I have logged the first 100 miles after getting the 58 Dodge D100 project back on the road. We have worked out most of the kinks.
I have logged the first 100 miles after getting the 58 Dodge D100 project back on the road. We have worked out most of the kinks.
The spare tire mount has been beefed up and a spare has been mounted. We are checking off items from the list quickly. We are really getting close. The boys a VR Garage are doing a stellar job.
Well, we are in the home stretch on the 1958 Dodge D100. Glass is in, interior is done. We had a last minute engine swap, after discovering that the motor we put in was a bit worn out. Bed is done. Painted bits are on. Drive train is installed.
Now it’s time to make a spare tire bracket, back bumper, mirrors, bright work install, and a few minor details before getting a logo painted on the doors.
Here she is as of February 2109:
Well, we find ourselves at the beginning of summer 2018. The old 1958 Dodge D100 project is shuffling along. I almost feel like we can see the finish line, but it might be a mirage, as I have said that before. Today the boys over at VR Garage got it back from the painter, where it was clear coated in a satin finish to preserve the patina. I originally was going to patina polish it, but the more research I did told me that unless you are going to store it inside, or pay to polish it every year you are looking for trouble. Also, the polisher has to meticulously polish around the surface rust, otherwise the polishing compound sticks to the rough rusty areas and must be power washed out. There are a lot of rusty areas on this truck (surface only) so I know it would have been a huge project to polish it. The satin finish came out great! I know my friend Erik ‘The Viking” Elbeck is going to trash talk me behind my back to all the hot rod crowd, about what a terrible decision this was, but I can take it. They all think I’m not a real hot rod guy anyways.
So, until next update – here she is:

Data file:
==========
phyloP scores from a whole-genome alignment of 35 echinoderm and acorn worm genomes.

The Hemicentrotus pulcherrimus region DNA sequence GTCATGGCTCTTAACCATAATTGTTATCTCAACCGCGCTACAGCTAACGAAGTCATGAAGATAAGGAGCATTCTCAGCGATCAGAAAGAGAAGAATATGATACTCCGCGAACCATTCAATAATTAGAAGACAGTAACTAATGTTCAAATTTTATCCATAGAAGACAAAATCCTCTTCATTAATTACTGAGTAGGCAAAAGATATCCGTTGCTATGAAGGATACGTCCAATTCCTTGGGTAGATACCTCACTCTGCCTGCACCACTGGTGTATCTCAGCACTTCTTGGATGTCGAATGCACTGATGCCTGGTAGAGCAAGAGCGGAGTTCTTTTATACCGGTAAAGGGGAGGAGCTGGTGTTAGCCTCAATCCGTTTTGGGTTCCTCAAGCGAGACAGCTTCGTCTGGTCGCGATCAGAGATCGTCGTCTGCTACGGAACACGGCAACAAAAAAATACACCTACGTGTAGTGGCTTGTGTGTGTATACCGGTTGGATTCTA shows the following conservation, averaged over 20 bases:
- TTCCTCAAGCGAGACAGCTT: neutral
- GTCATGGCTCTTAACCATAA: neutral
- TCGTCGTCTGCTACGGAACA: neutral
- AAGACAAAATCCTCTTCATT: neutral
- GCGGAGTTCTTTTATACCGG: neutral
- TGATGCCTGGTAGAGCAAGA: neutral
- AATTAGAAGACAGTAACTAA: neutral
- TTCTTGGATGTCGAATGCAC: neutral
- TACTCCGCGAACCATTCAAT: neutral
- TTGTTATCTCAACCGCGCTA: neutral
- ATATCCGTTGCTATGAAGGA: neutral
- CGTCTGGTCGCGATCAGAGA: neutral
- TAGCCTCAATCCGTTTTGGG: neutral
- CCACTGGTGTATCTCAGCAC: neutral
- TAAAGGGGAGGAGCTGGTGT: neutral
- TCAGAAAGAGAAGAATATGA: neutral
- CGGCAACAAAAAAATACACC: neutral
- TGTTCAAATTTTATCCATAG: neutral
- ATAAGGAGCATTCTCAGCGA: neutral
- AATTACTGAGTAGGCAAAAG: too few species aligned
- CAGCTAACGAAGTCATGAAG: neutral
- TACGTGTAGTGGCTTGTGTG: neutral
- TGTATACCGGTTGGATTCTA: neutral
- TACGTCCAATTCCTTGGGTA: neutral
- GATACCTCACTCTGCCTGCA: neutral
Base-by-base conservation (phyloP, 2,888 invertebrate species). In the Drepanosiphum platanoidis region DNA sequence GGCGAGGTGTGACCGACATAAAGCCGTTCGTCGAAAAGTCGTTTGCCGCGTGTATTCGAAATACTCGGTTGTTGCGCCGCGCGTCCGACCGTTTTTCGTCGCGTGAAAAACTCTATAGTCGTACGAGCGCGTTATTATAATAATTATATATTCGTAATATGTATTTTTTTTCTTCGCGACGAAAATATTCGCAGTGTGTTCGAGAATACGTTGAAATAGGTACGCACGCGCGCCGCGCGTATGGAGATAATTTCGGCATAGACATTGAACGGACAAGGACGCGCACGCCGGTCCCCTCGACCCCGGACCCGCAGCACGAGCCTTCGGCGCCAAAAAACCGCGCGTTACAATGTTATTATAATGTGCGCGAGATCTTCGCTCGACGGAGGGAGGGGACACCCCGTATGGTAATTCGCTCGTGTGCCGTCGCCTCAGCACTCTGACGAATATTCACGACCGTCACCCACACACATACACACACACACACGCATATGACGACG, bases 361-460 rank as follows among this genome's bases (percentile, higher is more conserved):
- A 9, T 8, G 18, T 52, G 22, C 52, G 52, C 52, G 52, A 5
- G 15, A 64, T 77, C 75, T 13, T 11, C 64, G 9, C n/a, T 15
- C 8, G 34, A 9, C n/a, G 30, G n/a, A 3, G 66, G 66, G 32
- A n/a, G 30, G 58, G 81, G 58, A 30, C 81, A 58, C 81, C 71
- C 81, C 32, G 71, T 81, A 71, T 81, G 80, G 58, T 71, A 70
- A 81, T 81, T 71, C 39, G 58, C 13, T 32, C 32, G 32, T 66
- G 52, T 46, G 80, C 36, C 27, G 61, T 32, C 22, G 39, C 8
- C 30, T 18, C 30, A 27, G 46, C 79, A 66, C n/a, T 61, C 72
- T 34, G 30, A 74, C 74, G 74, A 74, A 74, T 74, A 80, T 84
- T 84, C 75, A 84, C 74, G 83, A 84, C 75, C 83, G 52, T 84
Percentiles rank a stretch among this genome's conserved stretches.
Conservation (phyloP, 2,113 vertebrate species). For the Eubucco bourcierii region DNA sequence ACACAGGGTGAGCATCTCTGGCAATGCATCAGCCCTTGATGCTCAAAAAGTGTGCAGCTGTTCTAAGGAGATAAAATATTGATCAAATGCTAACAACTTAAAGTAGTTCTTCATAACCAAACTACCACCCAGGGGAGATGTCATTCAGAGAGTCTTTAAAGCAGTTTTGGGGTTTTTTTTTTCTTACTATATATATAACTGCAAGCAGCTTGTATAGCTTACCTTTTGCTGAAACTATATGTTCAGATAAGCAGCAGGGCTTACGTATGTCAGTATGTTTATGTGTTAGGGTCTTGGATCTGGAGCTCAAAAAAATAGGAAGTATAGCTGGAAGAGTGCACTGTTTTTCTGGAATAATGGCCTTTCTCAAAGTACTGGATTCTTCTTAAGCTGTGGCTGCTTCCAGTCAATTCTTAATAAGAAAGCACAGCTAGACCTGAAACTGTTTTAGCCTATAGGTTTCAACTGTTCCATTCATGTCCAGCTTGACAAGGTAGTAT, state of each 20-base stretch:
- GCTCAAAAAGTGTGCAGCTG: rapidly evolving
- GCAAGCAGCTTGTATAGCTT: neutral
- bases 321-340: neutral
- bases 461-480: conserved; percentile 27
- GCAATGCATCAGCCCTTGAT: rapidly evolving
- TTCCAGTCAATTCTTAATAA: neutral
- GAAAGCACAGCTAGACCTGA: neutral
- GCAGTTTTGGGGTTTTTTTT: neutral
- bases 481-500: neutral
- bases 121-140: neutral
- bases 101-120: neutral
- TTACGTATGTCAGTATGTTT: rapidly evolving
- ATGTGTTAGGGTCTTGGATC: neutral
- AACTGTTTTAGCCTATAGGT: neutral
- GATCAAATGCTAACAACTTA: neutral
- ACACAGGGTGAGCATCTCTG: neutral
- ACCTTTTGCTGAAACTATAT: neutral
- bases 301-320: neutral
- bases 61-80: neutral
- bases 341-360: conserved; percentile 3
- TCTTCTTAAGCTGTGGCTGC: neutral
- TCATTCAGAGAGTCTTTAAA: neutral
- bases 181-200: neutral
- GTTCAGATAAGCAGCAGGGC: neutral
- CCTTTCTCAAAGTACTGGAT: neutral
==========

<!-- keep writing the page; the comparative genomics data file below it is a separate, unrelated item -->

So, I have kept it quiet for a very long time, hoping that a few more pairs would show up on their website for me to secretly gobble up, but alas, it seems they might be gone forever, unless we can garner support. I am talking about the best work pants ever! The Carhartt Series 1889 Double Front Work Dungaree. This was a limited series that Carhartt issued back in 2015, that was based on original designs when the company was founded. Now, I have worn regular Carhartt carpenter style work pants for years when I am actually doing construction or remodeling, but I have always had a problem with the “relaxed fit”. Even when they fit me in the waist I am swimming in huge wide legs and a flat ass-section. Not so with the 1889’s! They are a nice slim cut with a button fly! Same heavy duty duck canvas as the standard bullet proof pants, but they actually have a flattering cut. I discovered them in 2016 when I was searching for heritage work pants. I had been looking at selvedged work pants that retailed in the $200 – $300 price range when I came across these at $69.00. I ordered a pair to try them out and was instantly in love. I wore them a few times as fashion jeans with my Redwings and received multiple compliments, so I raced back to order another color. By the time I went back to the website in early 2016 they were already out of the standard duck-brown color in my size, so I ordered a pair in mushroom brown to go along with my original moss green pair and put in a “notify me” note for a notification when they were back in stock. Shortly after I got a note from Carhartt saying that they were discontinued but that they would notify production that I was interested, and that retail stores might have some left. My next visit to Portland I checked 2 stores to find that they never had them. My next visit to Seattle I hit a flagship store, where I was told that they briefly had them, but they were out and that they got lots of requests for them to come back and that they would notify production that I was interested and give me a call if they came back in. Since 2016 I have emailed several times and checked the website monthly to see if anything was happening. Nada! I even ordered another back-up pair in moss green in the wrong length, knowing I could hem them when my others wore out. Yes, they are THAT GOOD. Now I figured I would talk about them a bit and drive some traffic to their website to spur activity and hopefully entice them to rerun the style. So, here are the standard website photos (I haven’t photographed my personal pairs):